1. Under staffing - In a recent survey by Robert Half Technology, nearly two-thirds (64 percent) of CIOs said under staffing in their firms IT department interferes at least somewhat with their ability to implement innovative or emerging technologies. Many companies that cut employee ranks during the recession are finding themselves unable to respond quickly to changes as business conditions improve.
2. Moving into growth mode - It may seem that good news shouldnt present a challenge, but that isnt always the case. For many CIOs, shifting into growth mode can be difficult in part because employees may need to change their mindsets from one of caution to one of optimism. It can take some work on the part of technology leaders to help staff make the transition, particularly if the downturn was especially rough on the team.
3. Managing workloads - Helping employees meet objectives and keep up with performance expectations is another key challenge today. Workloads remain high at many organizations, so the introduction of new projects may bring resistance from staff.
By ensuring workloads are manageable and reassigning or removing items from individual to-do lists, you can help gain support for higher priority initiatives. Also solicit employee input on ways to streamline processes or procedures, which can help free up time in your group for additional assignments.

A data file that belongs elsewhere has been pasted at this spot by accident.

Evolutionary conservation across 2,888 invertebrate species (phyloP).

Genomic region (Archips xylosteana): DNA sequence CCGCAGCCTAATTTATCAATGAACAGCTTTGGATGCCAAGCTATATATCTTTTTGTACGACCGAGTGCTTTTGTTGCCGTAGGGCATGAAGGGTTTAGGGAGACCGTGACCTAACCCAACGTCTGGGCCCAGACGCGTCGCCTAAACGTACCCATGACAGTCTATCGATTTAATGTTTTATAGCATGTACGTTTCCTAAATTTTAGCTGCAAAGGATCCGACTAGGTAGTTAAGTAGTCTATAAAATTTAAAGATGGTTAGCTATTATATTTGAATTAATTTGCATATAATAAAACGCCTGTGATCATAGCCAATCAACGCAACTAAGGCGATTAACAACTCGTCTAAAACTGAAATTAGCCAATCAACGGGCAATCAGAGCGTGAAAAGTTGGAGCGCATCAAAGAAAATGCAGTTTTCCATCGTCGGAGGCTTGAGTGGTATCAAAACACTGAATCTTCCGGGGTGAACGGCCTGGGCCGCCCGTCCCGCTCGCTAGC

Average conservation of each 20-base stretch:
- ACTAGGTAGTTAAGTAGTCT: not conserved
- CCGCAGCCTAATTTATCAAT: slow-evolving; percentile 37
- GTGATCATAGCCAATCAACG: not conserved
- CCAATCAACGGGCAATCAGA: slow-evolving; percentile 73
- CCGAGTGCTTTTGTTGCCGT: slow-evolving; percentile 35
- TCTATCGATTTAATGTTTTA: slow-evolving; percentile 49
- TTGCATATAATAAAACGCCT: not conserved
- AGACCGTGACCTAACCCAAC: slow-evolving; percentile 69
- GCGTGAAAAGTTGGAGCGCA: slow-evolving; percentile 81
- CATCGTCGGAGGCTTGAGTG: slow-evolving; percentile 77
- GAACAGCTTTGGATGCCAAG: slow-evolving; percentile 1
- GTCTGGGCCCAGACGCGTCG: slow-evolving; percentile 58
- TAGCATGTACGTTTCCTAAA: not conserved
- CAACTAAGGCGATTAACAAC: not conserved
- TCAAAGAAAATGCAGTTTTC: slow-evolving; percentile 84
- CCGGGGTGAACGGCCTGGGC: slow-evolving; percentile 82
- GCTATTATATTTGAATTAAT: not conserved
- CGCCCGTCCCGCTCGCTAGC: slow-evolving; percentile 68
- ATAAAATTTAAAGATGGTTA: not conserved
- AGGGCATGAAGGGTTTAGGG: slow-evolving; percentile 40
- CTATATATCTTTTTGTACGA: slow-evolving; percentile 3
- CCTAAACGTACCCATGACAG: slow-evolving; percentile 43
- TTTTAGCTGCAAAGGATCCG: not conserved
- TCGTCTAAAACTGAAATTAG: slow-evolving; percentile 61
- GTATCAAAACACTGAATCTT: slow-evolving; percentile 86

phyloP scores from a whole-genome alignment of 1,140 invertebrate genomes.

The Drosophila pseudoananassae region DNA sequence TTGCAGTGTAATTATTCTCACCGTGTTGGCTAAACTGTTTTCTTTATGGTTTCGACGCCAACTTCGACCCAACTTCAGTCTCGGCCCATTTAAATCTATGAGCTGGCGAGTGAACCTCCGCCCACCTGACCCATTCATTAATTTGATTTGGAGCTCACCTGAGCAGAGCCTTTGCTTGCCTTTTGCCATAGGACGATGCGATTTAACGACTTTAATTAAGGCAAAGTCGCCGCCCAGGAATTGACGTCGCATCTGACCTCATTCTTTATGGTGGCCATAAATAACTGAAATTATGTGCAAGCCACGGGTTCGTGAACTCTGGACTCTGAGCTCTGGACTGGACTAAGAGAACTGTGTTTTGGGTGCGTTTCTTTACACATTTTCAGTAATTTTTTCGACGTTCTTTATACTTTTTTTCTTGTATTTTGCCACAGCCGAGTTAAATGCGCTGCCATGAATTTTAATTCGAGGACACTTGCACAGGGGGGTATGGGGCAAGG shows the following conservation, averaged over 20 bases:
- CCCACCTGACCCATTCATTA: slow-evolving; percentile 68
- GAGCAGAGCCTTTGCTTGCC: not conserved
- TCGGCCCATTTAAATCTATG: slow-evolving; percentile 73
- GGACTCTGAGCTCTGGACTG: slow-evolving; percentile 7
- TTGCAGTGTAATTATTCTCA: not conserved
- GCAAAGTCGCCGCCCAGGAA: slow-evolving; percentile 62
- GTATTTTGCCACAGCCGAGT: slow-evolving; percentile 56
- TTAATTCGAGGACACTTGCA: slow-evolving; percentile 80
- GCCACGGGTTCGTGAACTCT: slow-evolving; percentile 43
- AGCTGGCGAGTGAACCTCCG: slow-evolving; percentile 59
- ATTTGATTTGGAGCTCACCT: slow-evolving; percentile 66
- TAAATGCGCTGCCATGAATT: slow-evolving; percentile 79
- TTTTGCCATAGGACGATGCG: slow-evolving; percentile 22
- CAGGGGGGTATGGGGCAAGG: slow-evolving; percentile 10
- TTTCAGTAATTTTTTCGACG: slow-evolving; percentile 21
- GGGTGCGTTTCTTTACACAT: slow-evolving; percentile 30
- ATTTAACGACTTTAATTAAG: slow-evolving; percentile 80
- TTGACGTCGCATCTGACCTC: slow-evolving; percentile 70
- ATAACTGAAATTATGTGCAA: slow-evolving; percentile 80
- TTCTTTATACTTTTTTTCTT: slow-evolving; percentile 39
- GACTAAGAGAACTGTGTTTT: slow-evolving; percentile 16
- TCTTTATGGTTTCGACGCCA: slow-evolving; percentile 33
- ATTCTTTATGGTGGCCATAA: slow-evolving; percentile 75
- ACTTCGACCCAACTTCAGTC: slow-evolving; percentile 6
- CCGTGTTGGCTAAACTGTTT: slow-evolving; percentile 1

4. Keeping staff skills current - Training is important in just about every field, but its all the more so in IT, where technology changes at a rapid pace. If your employees knowledge is outdated, your firm is at a competitive disadvantage.
If youre faced with tight budgets, there are still ways to invest in professional education that wont break the bank. For starters, investigate programs through IT associations. Many offer discounted rates on seminars and courses. Also, consider sending one employee to a conference or class and then having that person share his or her newly acquired knowledge with others on the team.
Circulating technology magazines within the group is another inexpensive way for staff to stay on top of trends. Helping to keep skills sharp not only benefits your department in terms of intellectual capital, but it can be highly motivating to employees to know their firm supports their growth.
5. Retention - It likely has been a while since retention was a key challenge, but its an emerging priority for executives. In a survey by our company, one-third (34 percent) of CIOs said theyre worried about losing top performers to other job opportunities in the next year. As the economy gains momentum, the risk of employees leaving grows significantly.
So, do what you can now to become the employer of choice. Steps outlined above such as staffing appropriately, managing workloads and investing in training can go a long way in boosting motivation. Also take the time to thank employees who put in the extra effort, even if its just through verbal praise or a personal note. Retention strategies dont have to be expensive to be meaningful and effective.
John Reed is executive director of Robert Half Technology, a leading provider of IT professionals for initiatives ranging from e-business development and multi-platform systems integration to network security and technical support. The company has more than 100 locations worldwide and offers online job search services at www.rht.com. For additional career advice, follow us on Twitter at twitter.com/roberthalftech.